09 Jul Insulin Resistance and Cardiorespiratory Fitness : Ethnic Differences
MedicalResearch.com Interview with:
Dr Nazim Ghouri MBChB, MRCP UK
Specialty Registrar (Diabetes/Endocrinology/GIM) and Honorary Clinical Lecturer
Institute of Cardiovascular and Medical Sciences
BHF Glasgow Cardiovascular Research Centre
University of Glasgow
Glasgow G12 8TA
Lower cardiorespiratory fitness contributes to increased insulin resistance and fasting glycaemia in middle-aged South Asian compared with European men living in the UK
MedicalResearch.com: What are the main findings of the study?
Answer: In this study we aimed to determine the extent to which increased insulin resistance and blood sugar levels in South Asian men, compared to white European men, living in the UK, was due to lower fitness and physical activity levels.
We studied 100 South Asian and 100 European men aged 40-70 years living in Scotland without diagnosed diabetes and measured their blood sugar levels, insulin resistance and other risk factors.
The men also undertook a treadmill exercise test to determine how much oxygen their bodies were able to use during intense exercise – a key measure of physical fitness, wore accelerometers for a week to assess their physical activity levels, and had a detailed assessment of their body size and composition. Statistical modeling was then used to determine the extent to which body size and composition, fitness and physical activity variables explained differences in insulin resistance and blood sugar between South Asians and Europeans.
The results suggested that lower fitness, together with greater body fat in South Asians, explained over 80 per cent of their increased insulin resistance compared to white men with Low fitness being the single most important factor associated with the increased insulin resistance and blood sugar levels in middle-aged South Asian compared to European men living in the UK.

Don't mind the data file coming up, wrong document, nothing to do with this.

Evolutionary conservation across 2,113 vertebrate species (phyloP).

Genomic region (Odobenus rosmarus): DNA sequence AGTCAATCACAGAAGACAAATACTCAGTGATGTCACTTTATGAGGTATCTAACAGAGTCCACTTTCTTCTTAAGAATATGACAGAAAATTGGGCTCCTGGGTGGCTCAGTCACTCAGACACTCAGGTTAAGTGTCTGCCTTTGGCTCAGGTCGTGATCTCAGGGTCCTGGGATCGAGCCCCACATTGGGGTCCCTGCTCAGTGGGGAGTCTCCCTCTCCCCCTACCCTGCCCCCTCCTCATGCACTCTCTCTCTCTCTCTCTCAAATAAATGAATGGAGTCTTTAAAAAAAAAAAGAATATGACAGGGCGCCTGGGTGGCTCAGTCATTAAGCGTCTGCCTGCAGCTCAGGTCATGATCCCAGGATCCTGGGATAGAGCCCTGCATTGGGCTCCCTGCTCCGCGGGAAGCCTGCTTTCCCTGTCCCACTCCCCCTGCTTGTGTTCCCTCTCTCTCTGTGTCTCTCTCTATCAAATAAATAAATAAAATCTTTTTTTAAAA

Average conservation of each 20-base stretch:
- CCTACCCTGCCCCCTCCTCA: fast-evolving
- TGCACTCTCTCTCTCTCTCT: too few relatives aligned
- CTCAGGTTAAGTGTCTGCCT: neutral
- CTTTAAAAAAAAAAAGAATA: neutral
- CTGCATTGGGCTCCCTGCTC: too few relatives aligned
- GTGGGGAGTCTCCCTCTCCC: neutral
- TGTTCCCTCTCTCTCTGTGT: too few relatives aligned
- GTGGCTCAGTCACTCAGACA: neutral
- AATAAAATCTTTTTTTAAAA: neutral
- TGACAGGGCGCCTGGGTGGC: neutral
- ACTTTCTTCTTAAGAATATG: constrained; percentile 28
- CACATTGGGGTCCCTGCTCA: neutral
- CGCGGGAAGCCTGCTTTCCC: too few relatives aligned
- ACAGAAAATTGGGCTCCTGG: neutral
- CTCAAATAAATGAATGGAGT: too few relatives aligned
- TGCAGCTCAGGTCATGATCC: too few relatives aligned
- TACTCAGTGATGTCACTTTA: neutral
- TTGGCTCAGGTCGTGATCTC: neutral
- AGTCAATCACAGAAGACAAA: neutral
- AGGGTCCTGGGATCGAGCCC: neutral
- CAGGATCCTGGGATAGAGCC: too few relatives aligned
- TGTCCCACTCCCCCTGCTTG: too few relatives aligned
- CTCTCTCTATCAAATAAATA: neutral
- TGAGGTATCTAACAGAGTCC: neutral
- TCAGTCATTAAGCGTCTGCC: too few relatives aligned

MedicalResearch.com: Were any of the findings unexpected?
Answer: The data also showed that while fitness improves with increasing physical activity, South Asians’ lower fitness values could not be explained simply by their lower activity levels. South Asians had lower fitness levels than Europeans at all levels of physical activity, suggesting inherent differences in body make-up.
MedicalResearch.com: What should clinicians and patients take away from your report?
Answer: The fact that South Asians’ increased insulin resistance and blood sugar levels are strongly associated with their lower fitness levels, and that increasing physical activity is the only way to increase fitness, suggests that South Asians may need to engage in greater levels of physical activity than Europeans to achieve the same levels of fitness and minimize their diabetes risk.
MedicalResearch.com: What recommendations do you have for future research as a result of this study?
Answer: These findings have potential implications for physical activity guidance, which, at present, do not take ethnicity into account. A number of leading doctors and scientists have already recommended that the BMI threshold for obesity in South Asian populations should be lowered from 30 kg/m2 to 25 kg/m2, in recognition of the fact that substantially lower BMIs are needed in South Asians to confer equivalent diabetes risk to those observed in populations of white European origin. The present data suggest that differential physical activity guidance for South Asians may also be needed.
Lower cardiorespiratory fitness contributes to increased insulin resistance and fasting glycaemia in middle-aged South Asian compared with European men living in the UK.
Ghouri N, Purves D, McConnachie A, Wilson J, Gill JM, Sattar N.
BHF Glasgow Cardiovascular Research Centre, Institute of Cardiovascular and Medical Sciences, College of Medical, Veterinary and Life Sciences, University of Glasgow, Glasgow, G12 8TA, UK,
Diabetologia. 2013 Jun 29.
[Epub ahead of print]